Date: January 31st, 2020
Reference: Kearon C et al. Diagnosis of Pulmonary Embolism with D-dimer Adjusted to Clinical Probability. NEJM 2019.
Guest Skeptic: Dr. Nour Khatib is an emergency physician at Lakeridge Health and Sunnybrook Hospital. She is also one of the organizers of the EM Vision 2020 conference.
This was recording this LIVE at the EM Vision 2020 conference in Oshawa. You can watch the video of this presentation on The SGEM Facebook page
Case: You are caring for a 33-year-old female who comes to your emergency department with chest pain. She was attending the incredible EM Vision 2020 conference and while listening to Dr. Alan Drummond talk about over over-crowding, she developed sudden onset of pleuritic chest pain.
She is not on any hormone replacement therapy, no history of venous thromboembolism, has not been immobile, has no hemoptysis and has no history of malignancy. Her vital signs are as follows: heart rate 105 beats/minute, blood pressure 110/70, respiratory rate 18 breaths/minute, oxygen saturation 96% on room air. You order a d-dimer test to rule out pulmonary embolism (PE) and it comes back at 850 and your first reaction is DOH!!
You think to yourself, “well my hands are tied” and you are about to order the CT angiogram when you remember hearing about a PEGeD study. She is Well’s score low, but how are you going to handle that elevated d-dimer?
Background: There is a reason why pulmonary embolism is covered so often on The SGEM and other podcasts (SGEM#51, #126, #163, and #219); it’s a diagnosis we are appropriately trained to always think of but it presents itself with symptoms that are common in a variety of other conditions.
Of course, how can we forget the DDD threat – the Dreaded D-Dimer. It is a highly sensitive test but with low specificity. For the longest time we treated it like a binary test. If the DDD is positive (>500ng/ml), then further imaging (CTA or VQ). If the DDD is negative (<500ng/ml) we do are happy dance and no further testing.
We need to talk a little bit about Bayesian thinking. Thomas Bayes was an English statistician, philosopher and Presbyterian minister, a real renaissance man. He is best known for a theorem that he never published. Bayes was trying to mathematically prove divinity but kept finding that observed miracles could be explained by random chance. It was Richard Price who went through his notes and published the theorem after his death. The main thing about Bayesian thinking is that posterior probability is dependent on prior probability. It is really how we think as clinicians. We take a look at some information (history, physical examination and tests) and we interpret it, based on our clinical experience (pre-test probability). All information needs to be interpreted. Bayes can help us with that part.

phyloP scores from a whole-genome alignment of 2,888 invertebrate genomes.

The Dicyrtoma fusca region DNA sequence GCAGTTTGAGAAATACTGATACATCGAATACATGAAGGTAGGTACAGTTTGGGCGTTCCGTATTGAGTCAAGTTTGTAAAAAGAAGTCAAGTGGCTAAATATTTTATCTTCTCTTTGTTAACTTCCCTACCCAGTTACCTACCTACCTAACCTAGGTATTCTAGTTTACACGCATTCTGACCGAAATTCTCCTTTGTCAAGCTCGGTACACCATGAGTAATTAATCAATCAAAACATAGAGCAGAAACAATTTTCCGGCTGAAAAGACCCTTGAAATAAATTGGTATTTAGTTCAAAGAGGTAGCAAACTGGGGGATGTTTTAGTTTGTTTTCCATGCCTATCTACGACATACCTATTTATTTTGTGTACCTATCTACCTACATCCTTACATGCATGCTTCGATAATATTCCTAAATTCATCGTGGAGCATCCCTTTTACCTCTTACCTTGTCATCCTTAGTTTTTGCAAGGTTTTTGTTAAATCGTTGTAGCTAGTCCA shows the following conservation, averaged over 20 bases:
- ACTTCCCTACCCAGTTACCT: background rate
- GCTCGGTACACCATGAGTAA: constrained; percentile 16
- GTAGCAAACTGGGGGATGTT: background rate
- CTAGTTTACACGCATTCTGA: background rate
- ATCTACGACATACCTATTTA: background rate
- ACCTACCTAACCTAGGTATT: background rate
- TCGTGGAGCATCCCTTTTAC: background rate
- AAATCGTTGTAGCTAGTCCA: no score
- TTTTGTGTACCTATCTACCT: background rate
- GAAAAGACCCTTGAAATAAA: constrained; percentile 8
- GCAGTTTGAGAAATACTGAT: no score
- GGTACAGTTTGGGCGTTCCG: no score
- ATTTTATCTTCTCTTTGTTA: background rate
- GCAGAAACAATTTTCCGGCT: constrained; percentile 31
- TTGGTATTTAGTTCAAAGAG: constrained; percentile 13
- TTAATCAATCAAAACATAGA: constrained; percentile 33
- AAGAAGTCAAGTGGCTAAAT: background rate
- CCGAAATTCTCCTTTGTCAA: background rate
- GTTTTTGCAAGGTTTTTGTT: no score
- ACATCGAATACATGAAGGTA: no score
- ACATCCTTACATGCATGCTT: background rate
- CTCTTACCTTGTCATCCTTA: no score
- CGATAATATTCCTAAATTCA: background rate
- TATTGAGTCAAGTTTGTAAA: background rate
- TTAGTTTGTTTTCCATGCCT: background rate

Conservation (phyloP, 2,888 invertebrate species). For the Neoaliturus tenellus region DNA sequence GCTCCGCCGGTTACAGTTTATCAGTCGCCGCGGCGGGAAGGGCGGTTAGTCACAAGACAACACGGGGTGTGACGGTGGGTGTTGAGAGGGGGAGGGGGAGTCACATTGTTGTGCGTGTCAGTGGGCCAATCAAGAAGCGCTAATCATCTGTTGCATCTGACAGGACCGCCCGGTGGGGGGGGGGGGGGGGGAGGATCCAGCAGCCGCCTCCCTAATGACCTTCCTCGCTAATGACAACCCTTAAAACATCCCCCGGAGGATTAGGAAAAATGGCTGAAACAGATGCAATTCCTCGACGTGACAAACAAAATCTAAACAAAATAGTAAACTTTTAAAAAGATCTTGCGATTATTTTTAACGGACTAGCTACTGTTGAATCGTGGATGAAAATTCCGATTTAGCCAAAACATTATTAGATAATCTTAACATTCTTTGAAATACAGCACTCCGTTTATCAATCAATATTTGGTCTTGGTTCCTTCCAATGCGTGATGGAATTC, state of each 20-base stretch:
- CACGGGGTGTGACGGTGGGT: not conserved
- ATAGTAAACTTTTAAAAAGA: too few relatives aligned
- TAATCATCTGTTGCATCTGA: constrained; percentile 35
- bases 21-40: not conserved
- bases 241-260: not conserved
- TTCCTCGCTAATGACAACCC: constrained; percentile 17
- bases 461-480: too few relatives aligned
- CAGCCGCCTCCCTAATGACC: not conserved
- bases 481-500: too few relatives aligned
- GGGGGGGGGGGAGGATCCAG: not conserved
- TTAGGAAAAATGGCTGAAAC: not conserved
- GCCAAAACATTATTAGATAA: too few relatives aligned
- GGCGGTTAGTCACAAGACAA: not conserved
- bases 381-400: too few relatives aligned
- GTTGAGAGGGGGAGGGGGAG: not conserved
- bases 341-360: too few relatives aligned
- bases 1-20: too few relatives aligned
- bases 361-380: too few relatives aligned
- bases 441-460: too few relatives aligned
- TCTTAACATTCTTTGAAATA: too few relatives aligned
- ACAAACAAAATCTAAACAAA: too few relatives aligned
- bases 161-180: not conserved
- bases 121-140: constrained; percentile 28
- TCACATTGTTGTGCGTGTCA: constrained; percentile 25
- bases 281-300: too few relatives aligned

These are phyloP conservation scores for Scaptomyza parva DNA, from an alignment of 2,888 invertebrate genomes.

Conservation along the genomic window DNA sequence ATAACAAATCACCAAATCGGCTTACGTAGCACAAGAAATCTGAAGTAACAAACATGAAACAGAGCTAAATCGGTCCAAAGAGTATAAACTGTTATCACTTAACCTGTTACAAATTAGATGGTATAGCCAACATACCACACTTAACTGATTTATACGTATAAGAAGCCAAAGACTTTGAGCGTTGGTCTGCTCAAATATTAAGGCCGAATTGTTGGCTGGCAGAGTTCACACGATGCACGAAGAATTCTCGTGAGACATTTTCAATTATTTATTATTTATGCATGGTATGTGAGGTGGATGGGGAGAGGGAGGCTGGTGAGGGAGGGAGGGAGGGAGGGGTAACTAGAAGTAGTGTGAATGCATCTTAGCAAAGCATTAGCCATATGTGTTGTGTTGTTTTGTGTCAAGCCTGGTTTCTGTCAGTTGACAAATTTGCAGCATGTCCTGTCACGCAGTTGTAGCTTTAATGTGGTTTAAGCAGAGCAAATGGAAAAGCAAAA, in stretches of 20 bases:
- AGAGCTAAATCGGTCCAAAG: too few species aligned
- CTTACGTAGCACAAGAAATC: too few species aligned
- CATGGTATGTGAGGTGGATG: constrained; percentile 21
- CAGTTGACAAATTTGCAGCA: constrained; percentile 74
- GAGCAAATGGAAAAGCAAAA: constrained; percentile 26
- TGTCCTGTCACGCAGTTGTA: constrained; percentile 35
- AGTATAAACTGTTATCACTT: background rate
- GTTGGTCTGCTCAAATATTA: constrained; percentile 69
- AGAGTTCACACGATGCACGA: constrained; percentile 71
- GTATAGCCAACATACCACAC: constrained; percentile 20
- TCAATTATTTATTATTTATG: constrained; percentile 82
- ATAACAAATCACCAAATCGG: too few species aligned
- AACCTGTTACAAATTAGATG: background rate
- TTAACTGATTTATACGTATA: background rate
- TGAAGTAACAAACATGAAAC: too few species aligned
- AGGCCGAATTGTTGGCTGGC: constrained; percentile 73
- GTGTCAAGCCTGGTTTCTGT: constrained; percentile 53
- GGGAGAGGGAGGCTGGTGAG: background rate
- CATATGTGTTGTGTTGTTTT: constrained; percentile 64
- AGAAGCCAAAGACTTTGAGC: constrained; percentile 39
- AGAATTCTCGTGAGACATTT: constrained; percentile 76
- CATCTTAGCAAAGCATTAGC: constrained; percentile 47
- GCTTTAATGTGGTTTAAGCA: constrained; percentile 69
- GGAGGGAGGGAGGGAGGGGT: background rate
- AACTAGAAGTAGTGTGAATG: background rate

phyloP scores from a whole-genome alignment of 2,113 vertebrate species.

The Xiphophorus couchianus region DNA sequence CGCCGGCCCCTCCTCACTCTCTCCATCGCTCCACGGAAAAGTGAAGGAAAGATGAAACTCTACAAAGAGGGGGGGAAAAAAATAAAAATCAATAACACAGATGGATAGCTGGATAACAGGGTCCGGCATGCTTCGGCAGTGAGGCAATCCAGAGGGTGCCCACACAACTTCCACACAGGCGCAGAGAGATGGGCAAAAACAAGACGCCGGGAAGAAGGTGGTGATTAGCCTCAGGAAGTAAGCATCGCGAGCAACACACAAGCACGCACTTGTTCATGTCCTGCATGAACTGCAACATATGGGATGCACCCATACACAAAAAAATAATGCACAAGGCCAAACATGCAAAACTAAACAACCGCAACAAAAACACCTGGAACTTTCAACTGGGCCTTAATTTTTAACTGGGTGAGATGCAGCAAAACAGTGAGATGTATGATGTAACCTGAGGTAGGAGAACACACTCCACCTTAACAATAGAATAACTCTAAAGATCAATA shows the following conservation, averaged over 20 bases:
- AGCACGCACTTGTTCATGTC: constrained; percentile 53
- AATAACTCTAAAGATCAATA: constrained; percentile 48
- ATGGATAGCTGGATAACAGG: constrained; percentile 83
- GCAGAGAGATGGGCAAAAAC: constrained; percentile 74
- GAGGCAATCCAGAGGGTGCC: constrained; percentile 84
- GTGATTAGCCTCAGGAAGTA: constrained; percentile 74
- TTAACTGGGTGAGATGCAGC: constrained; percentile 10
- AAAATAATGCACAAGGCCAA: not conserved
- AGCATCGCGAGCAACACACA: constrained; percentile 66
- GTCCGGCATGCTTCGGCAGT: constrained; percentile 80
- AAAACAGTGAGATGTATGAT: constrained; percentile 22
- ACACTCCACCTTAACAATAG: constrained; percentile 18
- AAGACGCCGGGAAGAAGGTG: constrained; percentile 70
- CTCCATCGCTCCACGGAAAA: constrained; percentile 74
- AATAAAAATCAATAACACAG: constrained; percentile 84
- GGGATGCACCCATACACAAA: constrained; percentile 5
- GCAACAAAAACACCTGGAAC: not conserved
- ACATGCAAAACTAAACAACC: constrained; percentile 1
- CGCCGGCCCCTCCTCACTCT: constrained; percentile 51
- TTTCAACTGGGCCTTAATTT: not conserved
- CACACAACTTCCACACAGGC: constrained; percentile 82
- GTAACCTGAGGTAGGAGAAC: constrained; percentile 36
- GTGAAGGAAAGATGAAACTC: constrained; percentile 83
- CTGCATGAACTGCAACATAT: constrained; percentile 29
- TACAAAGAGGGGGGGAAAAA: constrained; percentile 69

There have been a few changes to the DDD over the last few years. One thing that has changed my practice is the ADJUST PE Study (Righini et al JAMA 2014). That is where you take the patient’s age over 50 and times it by 10. The result is the new upper limit for the DDD. If the patient is 68 years of age, a d-dimer less than 680 is considered negative or rules out a PE. It is still binary but the cut-off is variable.
We the ADJUST PE Study with Dr. Kirsten de Witt out of McMaster University on SGEM#112. She is one of the authors on this study we are reviewing today.
Another change is using the YEARS criteria in diagnosing PE. Just to remind everyone about the three items of the YEARS criteria are:
- Clinical signs of DVT
- PE most likely diagnosis
If your YEARS score is zero you can use a d-dimer cut-off of 1,000ng/ml which is double the usual cut-off of 500ng/ml. If the YEARS score is 1 or greater than you use the traditional d-dimer of 500ng/ml.
We recently covered the study looking at pregnancy-adapting the YEARS algorithm on SGEM#277. That was another LIVE episode that was recorded at the Kewartha EM conference in Peterborough with the wonderful Dr. Theresa Robertson. We felt this new algorithm was not ready for prime time until externally validated.
Now there is the PEGed study or the Pulmonary Embolism Graduated D-dimer study looking at clinical pre-test probability (C-PTP).
Clinical Question: Can a clinical pretest probability-based D-dimer safely rule out the diagnosis of pulmonary embolism without imaging?
Reference: Kearon C et al. Diagnosis of Pulmonary Embolism with D-dimer Adjusted to Clinical Probability. NEJM 2019.
- Population: Adults (18 years of age or older) from the emergency department or outpatient clinic with signs or symptoms of possible pulmonary embolism
- < 18 years of age
- Received full-dose anticoagulant therapy for 24 hours
- Undergone major surgery in the past 21 days
- had a D-dimer level that was known before the C-PTP was assessed
- had undergone chest imaging contrary to the protocol (i.e., before the C-PTP was documented, or despite having a D-dimer level of <1,000 ng/ml for a low C-PTP or <500 ng/ml for a moderate C-PTP)
- had undergone contrast-enhanced CT of the chest for another reason
- had an ongoing need for anticoagulant therapy (example diagnosed with A fib)
- had a life expectancy of less than 3 months,
- geographically inaccessible for follow-up
- Intervention: This was a diagnostic accuracy study of the risk of PEusing the Well’s criteria to assess clinical pre-test probability
- Low Risk: Well’s score 0 to 4 (d-dimer of <1,000 ng/ml was used to rule out patients with low C-PTP)
- Moderate Risk: Well’s Score 4.5 to 6 (d-dimer of <500 ng/ml was used to rule out patients with moderate risk)
- High risk: Well’s Score 6.5 or greater and would receive diagnostic imaging (generally, CTPA) with no d-dimer testing
- Standard strategy where d-dimer cut-off is 500 ng/ml, YEARS protocol and an age-adjusted D-dimer
- Primary Outcome: The incidence of venous thromboembolism (VTE) at three-month follow up among the low and moderate clinical pre-test probability groups who had negative (adjusted) d-dimers and did not receive any anticoagulation.
- Secondary Outcomes: The percentage of patients with VTE in predefined subgroups, bleeding events and deaths and the percentage of patients who avoided diagnostic imaging and had a low C-PTP and a d-dimer under 1,000 ng/ml or those with moderate C-PTP and a d-dimer less than 500 ng/ml.